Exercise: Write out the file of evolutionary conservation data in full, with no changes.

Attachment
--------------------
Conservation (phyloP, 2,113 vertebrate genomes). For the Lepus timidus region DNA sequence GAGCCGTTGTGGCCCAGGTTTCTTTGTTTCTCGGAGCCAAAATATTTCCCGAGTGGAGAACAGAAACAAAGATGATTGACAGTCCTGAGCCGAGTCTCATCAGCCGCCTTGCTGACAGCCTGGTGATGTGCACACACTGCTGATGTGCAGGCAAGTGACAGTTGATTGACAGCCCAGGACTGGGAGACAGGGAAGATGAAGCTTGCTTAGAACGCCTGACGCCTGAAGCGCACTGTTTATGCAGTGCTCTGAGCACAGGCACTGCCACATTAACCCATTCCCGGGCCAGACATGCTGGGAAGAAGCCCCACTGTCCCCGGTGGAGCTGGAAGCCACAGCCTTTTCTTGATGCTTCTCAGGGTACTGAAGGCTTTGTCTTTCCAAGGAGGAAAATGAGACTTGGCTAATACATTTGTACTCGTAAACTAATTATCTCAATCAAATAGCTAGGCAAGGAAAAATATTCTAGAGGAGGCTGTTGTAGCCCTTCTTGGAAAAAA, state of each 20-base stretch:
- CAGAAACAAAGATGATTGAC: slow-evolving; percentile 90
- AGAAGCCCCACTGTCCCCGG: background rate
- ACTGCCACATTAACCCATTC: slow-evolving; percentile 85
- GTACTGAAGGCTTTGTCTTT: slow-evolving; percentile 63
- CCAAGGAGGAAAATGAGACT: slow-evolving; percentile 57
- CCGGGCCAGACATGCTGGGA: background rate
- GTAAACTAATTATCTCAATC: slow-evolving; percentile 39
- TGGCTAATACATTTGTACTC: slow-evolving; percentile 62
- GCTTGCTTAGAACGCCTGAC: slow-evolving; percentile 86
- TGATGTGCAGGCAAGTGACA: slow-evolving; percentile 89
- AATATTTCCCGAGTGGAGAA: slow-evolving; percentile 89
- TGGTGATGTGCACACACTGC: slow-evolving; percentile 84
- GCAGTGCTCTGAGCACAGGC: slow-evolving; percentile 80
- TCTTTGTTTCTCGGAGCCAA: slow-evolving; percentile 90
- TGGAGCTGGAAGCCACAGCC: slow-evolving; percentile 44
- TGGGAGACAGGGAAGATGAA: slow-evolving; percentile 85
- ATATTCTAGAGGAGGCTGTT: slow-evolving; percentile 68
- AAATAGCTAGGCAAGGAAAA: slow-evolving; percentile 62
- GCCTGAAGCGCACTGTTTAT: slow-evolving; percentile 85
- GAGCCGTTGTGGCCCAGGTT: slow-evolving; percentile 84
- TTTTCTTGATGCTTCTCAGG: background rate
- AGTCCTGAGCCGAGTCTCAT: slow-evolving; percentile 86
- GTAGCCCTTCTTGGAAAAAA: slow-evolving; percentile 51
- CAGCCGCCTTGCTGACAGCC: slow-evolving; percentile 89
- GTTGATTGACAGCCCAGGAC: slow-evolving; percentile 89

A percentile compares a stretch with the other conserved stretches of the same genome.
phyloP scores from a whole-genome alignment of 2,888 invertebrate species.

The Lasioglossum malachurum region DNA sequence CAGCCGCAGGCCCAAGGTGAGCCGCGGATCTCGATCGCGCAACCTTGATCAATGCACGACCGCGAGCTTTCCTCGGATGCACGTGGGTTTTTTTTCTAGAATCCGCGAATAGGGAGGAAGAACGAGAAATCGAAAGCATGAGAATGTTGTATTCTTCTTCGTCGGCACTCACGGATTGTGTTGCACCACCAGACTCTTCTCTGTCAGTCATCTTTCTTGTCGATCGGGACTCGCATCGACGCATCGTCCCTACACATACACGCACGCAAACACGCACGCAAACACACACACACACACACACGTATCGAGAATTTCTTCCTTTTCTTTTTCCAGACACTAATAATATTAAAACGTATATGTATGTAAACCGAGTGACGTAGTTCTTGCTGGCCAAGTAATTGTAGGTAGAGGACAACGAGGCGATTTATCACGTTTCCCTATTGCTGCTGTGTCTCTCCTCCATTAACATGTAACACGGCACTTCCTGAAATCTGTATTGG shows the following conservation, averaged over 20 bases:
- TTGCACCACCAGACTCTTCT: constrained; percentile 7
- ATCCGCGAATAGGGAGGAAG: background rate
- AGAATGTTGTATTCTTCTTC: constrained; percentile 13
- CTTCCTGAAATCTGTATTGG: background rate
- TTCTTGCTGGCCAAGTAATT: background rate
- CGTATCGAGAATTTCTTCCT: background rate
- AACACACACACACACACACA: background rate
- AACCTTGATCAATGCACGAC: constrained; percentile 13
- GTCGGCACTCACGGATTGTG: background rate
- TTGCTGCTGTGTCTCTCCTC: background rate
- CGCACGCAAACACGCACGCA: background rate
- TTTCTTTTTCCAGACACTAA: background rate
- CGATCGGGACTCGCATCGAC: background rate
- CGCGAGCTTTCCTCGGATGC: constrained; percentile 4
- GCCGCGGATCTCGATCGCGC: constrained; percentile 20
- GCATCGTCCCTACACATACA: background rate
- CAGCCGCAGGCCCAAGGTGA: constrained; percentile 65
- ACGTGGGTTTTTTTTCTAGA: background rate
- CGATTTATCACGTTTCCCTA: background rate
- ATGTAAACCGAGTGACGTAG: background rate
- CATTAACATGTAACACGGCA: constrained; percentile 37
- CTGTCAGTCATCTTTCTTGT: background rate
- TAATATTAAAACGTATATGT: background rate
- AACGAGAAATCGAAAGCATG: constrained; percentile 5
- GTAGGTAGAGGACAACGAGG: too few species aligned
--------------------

Conservation (phyloP, 2,113 vertebrate genomes). For the Lepus timidus region DNA sequence GAGCCGTTGTGGCCCAGGTTTCTTTGTTTCTCGGAGCCAAAATATTTCCCGAGTGGAGAACAGAAACAAAGATGATTGACAGTCCTGAGCCGAGTCTCATCAGCCGCCTTGCTGACAGCCTGGTGATGTGCACACACTGCTGATGTGCAGGCAAGTGACAGTTGATTGACAGCCCAGGACTGGGAGACAGGGAAGATGAAGCTTGCTTAGAACGCCTGACGCCTGAAGCGCACTGTTTATGCAGTGCTCTGAGCACAGGCACTGCCACATTAACCCATTCCCGGGCCAGACATGCTGGGAAGAAGCCCCACTGTCCCCGGTGGAGCTGGAAGCCACAGCCTTTTCTTGATGCTTCTCAGGGTACTGAAGGCTTTGTCTTTCCAAGGAGGAAAATGAGACTTGGCTAATACATTTGTACTCGTAAACTAATTATCTCAATCAAATAGCTAGGCAAGGAAAAATATTCTAGAGGAGGCTGTTGTAGCCCTTCTTGGAAAAAA, state of each 20-base stretch:
- CAGAAACAAAGATGATTGAC: slow-evolving; percentile 90
- AGAAGCCCCACTGTCCCCGG: background rate
- ACTGCCACATTAACCCATTC: slow-evolving; percentile 85
- GTACTGAAGGCTTTGTCTTT: slow-evolving; percentile 63
- CCAAGGAGGAAAATGAGACT: slow-evolving; percentile 57
- CCGGGCCAGACATGCTGGGA: background rate
- GTAAACTAATTATCTCAATC: slow-evolving; percentile 39
- TGGCTAATACATTTGTACTC: slow-evolving; percentile 62
- GCTTGCTTAGAACGCCTGAC: slow-evolving; percentile 86
- TGATGTGCAGGCAAGTGACA: slow-evolving; percentile 89
- AATATTTCCCGAGTGGAGAA: slow-evolving; percentile 89
- TGGTGATGTGCACACACTGC: slow-evolving; percentile 84
- GCAGTGCTCTGAGCACAGGC: slow-evolving; percentile 80
- TCTTTGTTTCTCGGAGCCAA: slow-evolving; percentile 90
- TGGAGCTGGAAGCCACAGCC: slow-evolving; percentile 44
- TGGGAGACAGGGAAGATGAA: slow-evolving; percentile 85
- ATATTCTAGAGGAGGCTGTT: slow-evolving; percentile 68
- AAATAGCTAGGCAAGGAAAA: slow-evolving; percentile 62
- GCCTGAAGCGCACTGTTTAT: slow-evolving; percentile 85
- GAGCCGTTGTGGCCCAGGTT: slow-evolving; percentile 84
- TTTTCTTGATGCTTCTCAGG: background rate
- AGTCCTGAGCCGAGTCTCAT: slow-evolving; percentile 86
- GTAGCCCTTCTTGGAAAAAA: slow-evolving; percentile 51
- CAGCCGCCTTGCTGACAGCC: slow-evolving; percentile 89
- GTTGATTGACAGCCCAGGAC: slow-evolving; percentile 89

A percentile compares a stretch with the other conserved stretches of the same genome.
phyloP scores from a whole-genome alignment of 2,888 invertebrate species.

The Lasioglossum malachurum region DNA sequence CAGCCGCAGGCCCAAGGTGAGCCGCGGATCTCGATCGCGCAACCTTGATCAATGCACGACCGCGAGCTTTCCTCGGATGCACGTGGGTTTTTTTTCTAGAATCCGCGAATAGGGAGGAAGAACGAGAAATCGAAAGCATGAGAATGTTGTATTCTTCTTCGTCGGCACTCACGGATTGTGTTGCACCACCAGACTCTTCTCTGTCAGTCATCTTTCTTGTCGATCGGGACTCGCATCGACGCATCGTCCCTACACATACACGCACGCAAACACGCACGCAAACACACACACACACACACACGTATCGAGAATTTCTTCCTTTTCTTTTTCCAGACACTAATAATATTAAAACGTATATGTATGTAAACCGAGTGACGTAGTTCTTGCTGGCCAAGTAATTGTAGGTAGAGGACAACGAGGCGATTTATCACGTTTCCCTATTGCTGCTGTGTCTCTCCTCCATTAACATGTAACACGGCACTTCCTGAAATCTGTATTGG shows the following conservation, averaged over 20 bases:
- TTGCACCACCAGACTCTTCT: constrained; percentile 7
- ATCCGCGAATAGGGAGGAAG: background rate
- AGAATGTTGTATTCTTCTTC: constrained; percentile 13
- CTTCCTGAAATCTGTATTGG: background rate
- TTCTTGCTGGCCAAGTAATT: background rate
- CGTATCGAGAATTTCTTCCT: background rate
- AACACACACACACACACACA: background rate
- AACCTTGATCAATGCACGAC: constrained; percentile 13
- GTCGGCACTCACGGATTGTG: background rate
- TTGCTGCTGTGTCTCTCCTC: background rate
- CGCACGCAAACACGCACGCA: background rate
- TTTCTTTTTCCAGACACTAA: background rate
- CGATCGGGACTCGCATCGAC: background rate
- CGCGAGCTTTCCTCGGATGC: constrained; percentile 4
- GCCGCGGATCTCGATCGCGC: constrained; percentile 20
- GCATCGTCCCTACACATACA: background rate
- CAGCCGCAGGCCCAAGGTGA: constrained; percentile 65
- ACGTGGGTTTTTTTTCTAGA: background rate
- CGATTTATCACGTTTCCCTA: background rate
- ATGTAAACCGAGTGACGTAG: background rate
- CATTAACATGTAACACGGCA: constrained; percentile 37
- CTGTCAGTCATCTTTCTTGT: background rate
- TAATATTAAAACGTATATGT: background rate
- AACGAGAAATCGAAAGCATG: constrained; percentile 5
- GTAGGTAGAGGACAACGAGG: too few species aligned